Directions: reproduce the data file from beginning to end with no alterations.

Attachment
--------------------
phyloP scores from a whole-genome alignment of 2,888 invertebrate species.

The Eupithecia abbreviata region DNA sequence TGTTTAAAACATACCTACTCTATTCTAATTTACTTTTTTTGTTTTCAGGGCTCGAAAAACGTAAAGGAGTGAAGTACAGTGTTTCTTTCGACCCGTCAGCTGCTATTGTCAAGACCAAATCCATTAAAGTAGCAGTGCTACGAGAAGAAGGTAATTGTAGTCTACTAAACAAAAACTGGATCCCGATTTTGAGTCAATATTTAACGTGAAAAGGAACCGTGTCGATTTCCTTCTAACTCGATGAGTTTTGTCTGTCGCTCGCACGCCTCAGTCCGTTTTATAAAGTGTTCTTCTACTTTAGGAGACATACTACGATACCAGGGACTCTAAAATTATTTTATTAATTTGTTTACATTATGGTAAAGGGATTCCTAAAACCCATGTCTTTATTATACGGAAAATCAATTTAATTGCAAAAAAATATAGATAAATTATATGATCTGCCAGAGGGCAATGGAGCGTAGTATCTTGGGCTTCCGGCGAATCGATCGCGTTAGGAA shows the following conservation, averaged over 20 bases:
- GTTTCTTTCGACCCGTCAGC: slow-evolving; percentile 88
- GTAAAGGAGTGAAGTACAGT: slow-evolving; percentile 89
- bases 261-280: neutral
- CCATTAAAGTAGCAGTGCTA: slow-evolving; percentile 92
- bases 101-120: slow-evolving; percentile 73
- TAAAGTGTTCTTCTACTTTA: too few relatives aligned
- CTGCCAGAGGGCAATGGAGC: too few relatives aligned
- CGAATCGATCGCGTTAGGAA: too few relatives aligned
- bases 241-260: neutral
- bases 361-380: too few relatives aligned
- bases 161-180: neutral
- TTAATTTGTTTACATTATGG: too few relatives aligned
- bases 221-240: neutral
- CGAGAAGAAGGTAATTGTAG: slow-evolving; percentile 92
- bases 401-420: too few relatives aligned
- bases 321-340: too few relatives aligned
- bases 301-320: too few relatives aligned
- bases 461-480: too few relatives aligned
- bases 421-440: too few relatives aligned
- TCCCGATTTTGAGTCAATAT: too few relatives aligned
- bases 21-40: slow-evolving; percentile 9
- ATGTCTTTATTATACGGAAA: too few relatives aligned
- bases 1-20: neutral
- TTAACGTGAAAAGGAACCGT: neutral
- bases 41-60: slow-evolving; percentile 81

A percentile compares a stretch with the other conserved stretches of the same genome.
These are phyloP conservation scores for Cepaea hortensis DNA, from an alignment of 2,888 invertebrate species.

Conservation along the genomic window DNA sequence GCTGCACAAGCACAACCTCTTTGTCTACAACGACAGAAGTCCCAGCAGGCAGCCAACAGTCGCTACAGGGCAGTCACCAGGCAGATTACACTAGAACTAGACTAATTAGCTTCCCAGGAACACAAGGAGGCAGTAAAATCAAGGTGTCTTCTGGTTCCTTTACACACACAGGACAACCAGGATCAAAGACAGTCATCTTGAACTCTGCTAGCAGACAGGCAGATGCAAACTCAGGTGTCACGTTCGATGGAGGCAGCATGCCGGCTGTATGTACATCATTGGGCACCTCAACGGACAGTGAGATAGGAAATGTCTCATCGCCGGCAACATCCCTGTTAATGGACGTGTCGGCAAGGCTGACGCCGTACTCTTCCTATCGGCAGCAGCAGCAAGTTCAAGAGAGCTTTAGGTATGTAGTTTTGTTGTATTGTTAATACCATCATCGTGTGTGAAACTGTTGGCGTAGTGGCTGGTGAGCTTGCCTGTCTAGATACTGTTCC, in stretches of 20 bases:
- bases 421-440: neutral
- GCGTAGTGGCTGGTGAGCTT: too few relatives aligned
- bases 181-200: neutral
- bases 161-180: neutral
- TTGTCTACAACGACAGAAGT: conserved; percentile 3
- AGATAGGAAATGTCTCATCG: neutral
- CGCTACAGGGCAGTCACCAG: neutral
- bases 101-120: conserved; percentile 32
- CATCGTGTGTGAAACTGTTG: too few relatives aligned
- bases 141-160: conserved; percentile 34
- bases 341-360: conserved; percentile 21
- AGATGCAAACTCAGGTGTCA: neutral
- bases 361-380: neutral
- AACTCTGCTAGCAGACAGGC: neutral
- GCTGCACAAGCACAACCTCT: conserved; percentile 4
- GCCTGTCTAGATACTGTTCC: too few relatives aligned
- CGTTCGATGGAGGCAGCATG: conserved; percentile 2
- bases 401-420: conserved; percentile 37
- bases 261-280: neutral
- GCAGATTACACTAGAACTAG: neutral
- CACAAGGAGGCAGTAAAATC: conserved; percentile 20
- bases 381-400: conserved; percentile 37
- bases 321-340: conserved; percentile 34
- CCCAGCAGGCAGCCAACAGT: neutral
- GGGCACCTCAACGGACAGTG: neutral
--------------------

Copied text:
phyloP scores from a whole-genome alignment of 2,888 invertebrate species.

The Eupithecia abbreviata region DNA sequence TGTTTAAAACATACCTACTCTATTCTAATTTACTTTTTTTGTTTTCAGGGCTCGAAAAACGTAAAGGAGTGAAGTACAGTGTTTCTTTCGACCCGTCAGCTGCTATTGTCAAGACCAAATCCATTAAAGTAGCAGTGCTACGAGAAGAAGGTAATTGTAGTCTACTAAACAAAAACTGGATCCCGATTTTGAGTCAATATTTAACGTGAAAAGGAACCGTGTCGATTTCCTTCTAACTCGATGAGTTTTGTCTGTCGCTCGCACGCCTCAGTCCGTTTTATAAAGTGTTCTTCTACTTTAGGAGACATACTACGATACCAGGGACTCTAAAATTATTTTATTAATTTGTTTACATTATGGTAAAGGGATTCCTAAAACCCATGTCTTTATTATACGGAAAATCAATTTAATTGCAAAAAAATATAGATAAATTATATGATCTGCCAGAGGGCAATGGAGCGTAGTATCTTGGGCTTCCGGCGAATCGATCGCGTTAGGAA shows the following conservation, averaged over 20 bases:
- GTTTCTTTCGACCCGTCAGC: slow-evolving; percentile 88
- GTAAAGGAGTGAAGTACAGT: slow-evolving; percentile 89
- bases 261-280: neutral
- CCATTAAAGTAGCAGTGCTA: slow-evolving; percentile 92
- bases 101-120: slow-evolving; percentile 73
- TAAAGTGTTCTTCTACTTTA: too few relatives aligned
- CTGCCAGAGGGCAATGGAGC: too few relatives aligned
- CGAATCGATCGCGTTAGGAA: too few relatives aligned
- bases 241-260: neutral
- bases 361-380: too few relatives aligned
- bases 161-180: neutral
- TTAATTTGTTTACATTATGG: too few relatives aligned
- bases 221-240: neutral
- CGAGAAGAAGGTAATTGTAG: slow-evolving; percentile 92
- bases 401-420: too few relatives aligned
- bases 321-340: too few relatives aligned
- bases 301-320: too few relatives aligned
- bases 461-480: too few relatives aligned
- bases 421-440: too few relatives aligned
- TCCCGATTTTGAGTCAATAT: too few relatives aligned
- bases 21-40: slow-evolving; percentile 9
- ATGTCTTTATTATACGGAAA: too few relatives aligned
- bases 1-20: neutral
- TTAACGTGAAAAGGAACCGT: neutral
- bases 41-60: slow-evolving; percentile 81

A percentile compares a stretch with the other conserved stretches of the same genome.
These are phyloP conservation scores for Cepaea hortensis DNA, from an alignment of 2,888 invertebrate species.

Conservation along the genomic window DNA sequence GCTGCACAAGCACAACCTCTTTGTCTACAACGACAGAAGTCCCAGCAGGCAGCCAACAGTCGCTACAGGGCAGTCACCAGGCAGATTACACTAGAACTAGACTAATTAGCTTCCCAGGAACACAAGGAGGCAGTAAAATCAAGGTGTCTTCTGGTTCCTTTACACACACAGGACAACCAGGATCAAAGACAGTCATCTTGAACTCTGCTAGCAGACAGGCAGATGCAAACTCAGGTGTCACGTTCGATGGAGGCAGCATGCCGGCTGTATGTACATCATTGGGCACCTCAACGGACAGTGAGATAGGAAATGTCTCATCGCCGGCAACATCCCTGTTAATGGACGTGTCGGCAAGGCTGACGCCGTACTCTTCCTATCGGCAGCAGCAGCAAGTTCAAGAGAGCTTTAGGTATGTAGTTTTGTTGTATTGTTAATACCATCATCGTGTGTGAAACTGTTGGCGTAGTGGCTGGTGAGCTTGCCTGTCTAGATACTGTTCC, in stretches of 20 bases:
- bases 421-440: neutral
- GCGTAGTGGCTGGTGAGCTT: too few relatives aligned
- bases 181-200: neutral
- bases 161-180: neutral
- TTGTCTACAACGACAGAAGT: conserved; percentile 3
- AGATAGGAAATGTCTCATCG: neutral
- CGCTACAGGGCAGTCACCAG: neutral
- bases 101-120: conserved; percentile 32
- CATCGTGTGTGAAACTGTTG: too few relatives aligned
- bases 141-160: conserved; percentile 34
- bases 341-360: conserved; percentile 21
- AGATGCAAACTCAGGTGTCA: neutral
- bases 361-380: neutral
- AACTCTGCTAGCAGACAGGC: neutral
- GCTGCACAAGCACAACCTCT: conserved; percentile 4
- GCCTGTCTAGATACTGTTCC: too few relatives aligned
- CGTTCGATGGAGGCAGCATG: conserved; percentile 2
- bases 401-420: conserved; percentile 37
- bases 261-280: neutral
- GCAGATTACACTAGAACTAG: neutral
- CACAAGGAGGCAGTAAAATC: conserved; percentile 20
- bases 381-400: conserved; percentile 37
- bases 321-340: conserved; percentile 34
- CCCAGCAGGCAGCCAACAGT: neutral
- GGGCACCTCAACGGACAGTG: neutral